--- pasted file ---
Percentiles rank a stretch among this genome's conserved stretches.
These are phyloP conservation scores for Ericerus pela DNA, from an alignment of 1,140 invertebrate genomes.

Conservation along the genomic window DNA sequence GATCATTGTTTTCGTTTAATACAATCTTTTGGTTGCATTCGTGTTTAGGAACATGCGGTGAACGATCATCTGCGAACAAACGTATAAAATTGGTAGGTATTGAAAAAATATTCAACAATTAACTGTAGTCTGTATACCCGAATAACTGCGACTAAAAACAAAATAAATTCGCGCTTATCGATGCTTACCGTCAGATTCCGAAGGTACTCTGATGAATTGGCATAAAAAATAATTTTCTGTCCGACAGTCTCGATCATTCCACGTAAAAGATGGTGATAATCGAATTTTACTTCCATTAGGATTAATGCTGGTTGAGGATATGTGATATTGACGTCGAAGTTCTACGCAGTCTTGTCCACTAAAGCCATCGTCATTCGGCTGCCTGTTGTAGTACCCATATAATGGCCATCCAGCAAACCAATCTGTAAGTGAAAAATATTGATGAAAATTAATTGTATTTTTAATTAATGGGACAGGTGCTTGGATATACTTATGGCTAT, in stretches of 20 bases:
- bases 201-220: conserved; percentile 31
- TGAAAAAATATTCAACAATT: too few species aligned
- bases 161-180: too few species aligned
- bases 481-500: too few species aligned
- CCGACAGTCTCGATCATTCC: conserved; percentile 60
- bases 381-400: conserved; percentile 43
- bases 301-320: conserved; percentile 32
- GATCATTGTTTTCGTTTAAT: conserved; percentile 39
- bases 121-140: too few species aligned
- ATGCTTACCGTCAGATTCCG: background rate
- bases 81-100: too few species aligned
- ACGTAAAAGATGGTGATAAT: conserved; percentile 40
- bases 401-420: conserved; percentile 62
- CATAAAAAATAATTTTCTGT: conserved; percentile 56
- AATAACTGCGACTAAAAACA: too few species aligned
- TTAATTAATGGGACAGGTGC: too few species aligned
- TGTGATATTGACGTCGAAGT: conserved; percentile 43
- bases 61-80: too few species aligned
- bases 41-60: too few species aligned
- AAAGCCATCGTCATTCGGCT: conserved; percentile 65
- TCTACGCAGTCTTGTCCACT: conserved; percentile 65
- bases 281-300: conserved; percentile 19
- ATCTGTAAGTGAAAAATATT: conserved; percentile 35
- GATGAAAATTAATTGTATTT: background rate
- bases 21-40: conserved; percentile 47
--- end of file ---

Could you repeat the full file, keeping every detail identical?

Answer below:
Percentiles rank a stretch among this genome's conserved stretches.
These are phyloP conservation scores for Ericerus pela DNA, from an alignment of 1,140 invertebrate genomes.

Conservation along the genomic window DNA sequence GATCATTGTTTTCGTTTAATACAATCTTTTGGTTGCATTCGTGTTTAGGAACATGCGGTGAACGATCATCTGCGAACAAACGTATAAAATTGGTAGGTATTGAAAAAATATTCAACAATTAACTGTAGTCTGTATACCCGAATAACTGCGACTAAAAACAAAATAAATTCGCGCTTATCGATGCTTACCGTCAGATTCCGAAGGTACTCTGATGAATTGGCATAAAAAATAATTTTCTGTCCGACAGTCTCGATCATTCCACGTAAAAGATGGTGATAATCGAATTTTACTTCCATTAGGATTAATGCTGGTTGAGGATATGTGATATTGACGTCGAAGTTCTACGCAGTCTTGTCCACTAAAGCCATCGTCATTCGGCTGCCTGTTGTAGTACCCATATAATGGCCATCCAGCAAACCAATCTGTAAGTGAAAAATATTGATGAAAATTAATTGTATTTTTAATTAATGGGACAGGTGCTTGGATATACTTATGGCTAT, in stretches of 20 bases:
- bases 201-220: conserved; percentile 31
- TGAAAAAATATTCAACAATT: too few species aligned
- bases 161-180: too few species aligned
- bases 481-500: too few species aligned
- CCGACAGTCTCGATCATTCC: conserved; percentile 60
- bases 381-400: conserved; percentile 43
- bases 301-320: conserved; percentile 32
- GATCATTGTTTTCGTTTAAT: conserved; percentile 39
- bases 121-140: too few species aligned
- ATGCTTACCGTCAGATTCCG: background rate
- bases 81-100: too few species aligned
- ACGTAAAAGATGGTGATAAT: conserved; percentile 40
- bases 401-420: conserved; percentile 62
- CATAAAAAATAATTTTCTGT: conserved; percentile 56
- AATAACTGCGACTAAAAACA: too few species aligned
- TTAATTAATGGGACAGGTGC: too few species aligned
- TGTGATATTGACGTCGAAGT: conserved; percentile 43
- bases 61-80: too few species aligned
- bases 41-60: too few species aligned
- AAAGCCATCGTCATTCGGCT: conserved; percentile 65
- TCTACGCAGTCTTGTCCACT: conserved; percentile 65
- bases 281-300: conserved; percentile 19
- ATCTGTAAGTGAAAAATATT: conserved; percentile 35
- GATGAAAATTAATTGTATTT: background rate
- bases 21-40: conserved; percentile 47